Organic Food Fraud Is a Big Problem—Here’s What the Government Plans to Do About It

Is your organic produce really organic? The USDA has a plan to make sure it is.

Photo: Jeff Greenberg/Getty Images

When you buy organic foods at the supermarket, they cost more: As a result, you expect to get more… or get “less,” depending on how you look at it. But as a report last year revealed, millions of pounds of non-organic soybeans and corn from Eastern Europe had somehow magically received organic labeling by the time they reached U.S. stores, dramatically increasing their value, undercutting legitimate organic farmers, and potentially even undermining organic certifications as a whole.

If a mere 36 million pounds of soybeans can slip through the system, clearly, organic fraud is an issue, so now the USDA has announced a new three-prong approach to help detect and prevent similar problems moving forward, with Jennifer Tucker, associate deputy administrator of the USDA’s National Organic Program (NOP) saying that “enforcement is our top priority,” according to FoodNavigator-USA.

Of course, as anyone who has ever grabbed an apple and wondered “How the heck am I supposed to know if this is really organic or not?” can attest too, determining the integrity of organic products is never readily apparent—which probably explains why the USDA is trying to tease its “action plan,” as Tucker described it, into “three core areas” that are easier to digest.

The first area is “strong organic control systems.” It sounds vague, but in simple terms, the idea is to build trust in the people certifying your food organic. After all, an organic label is only valid if you trust the person who put it there so the USDA wants to do things like bolster training and accreditation programs for those on the front line of organic labeling.

Second, Tucker spoke of “farm to market traceability that leads to worldwide supply chain integrity.” Using soybeans as an example, somewhere between Eastern Europe and America, there was a blind spot in the system. The USDA recognizes that those gaps are where unsavory activity happens, so they want to close them. Specifically, Tucker suggested this means “increased reporting to the organic integrity database” along with other potential measures.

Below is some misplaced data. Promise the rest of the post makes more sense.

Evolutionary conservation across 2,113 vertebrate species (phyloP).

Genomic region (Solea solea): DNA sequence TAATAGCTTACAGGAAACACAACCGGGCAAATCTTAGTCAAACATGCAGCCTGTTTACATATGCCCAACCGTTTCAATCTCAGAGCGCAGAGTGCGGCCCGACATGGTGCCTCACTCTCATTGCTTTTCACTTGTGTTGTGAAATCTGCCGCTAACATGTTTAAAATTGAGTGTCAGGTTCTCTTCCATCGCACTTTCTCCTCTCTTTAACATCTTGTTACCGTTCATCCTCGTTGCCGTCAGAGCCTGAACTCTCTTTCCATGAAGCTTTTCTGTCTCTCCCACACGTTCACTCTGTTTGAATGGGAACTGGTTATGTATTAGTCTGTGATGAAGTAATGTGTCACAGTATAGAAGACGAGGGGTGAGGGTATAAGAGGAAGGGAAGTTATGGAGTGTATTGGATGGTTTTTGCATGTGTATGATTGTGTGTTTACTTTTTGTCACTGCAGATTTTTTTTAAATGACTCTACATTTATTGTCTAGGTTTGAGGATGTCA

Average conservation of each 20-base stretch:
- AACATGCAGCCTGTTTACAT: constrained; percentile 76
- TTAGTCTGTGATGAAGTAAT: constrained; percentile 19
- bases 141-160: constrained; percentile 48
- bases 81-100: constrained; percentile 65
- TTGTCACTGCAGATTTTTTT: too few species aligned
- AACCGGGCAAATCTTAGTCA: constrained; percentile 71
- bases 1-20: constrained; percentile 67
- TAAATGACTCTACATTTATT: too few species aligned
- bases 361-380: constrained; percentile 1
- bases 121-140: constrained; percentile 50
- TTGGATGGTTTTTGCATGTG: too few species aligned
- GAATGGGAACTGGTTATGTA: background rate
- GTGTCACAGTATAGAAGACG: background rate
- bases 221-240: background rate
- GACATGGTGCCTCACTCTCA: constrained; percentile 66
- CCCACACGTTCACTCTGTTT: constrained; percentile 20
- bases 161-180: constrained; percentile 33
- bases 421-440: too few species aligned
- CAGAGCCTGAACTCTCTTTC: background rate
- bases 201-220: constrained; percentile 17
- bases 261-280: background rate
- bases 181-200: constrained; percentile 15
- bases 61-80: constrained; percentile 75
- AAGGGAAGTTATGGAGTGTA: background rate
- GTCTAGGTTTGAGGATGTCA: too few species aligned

Third, Tucker promised more “robust enforcement.” Needless to say, the oldest way to prevent crime is punishment and, for the USDA, that apparently means everything from increasing and better training staff at the NOP, more surveillance and unannounced inspections, improving the complaint process, and making public examples of violators as a deterrent.

Despite all this, Tucker seemed to emphasize that, though the NOP has room to improve, shoppers also shouldn’t be wary of what they're buying right now. “The organic sector remains strong and vibrant and consumers continue to trust the organic label,” she said.

Trust really is what organic labels are all about—and that trust is worth big money for those in the organic food business. If organic certifications are undermined to the point where consumers stop believing them, the entire industry could fall apart, no matter how honest the companies behind the labels are.

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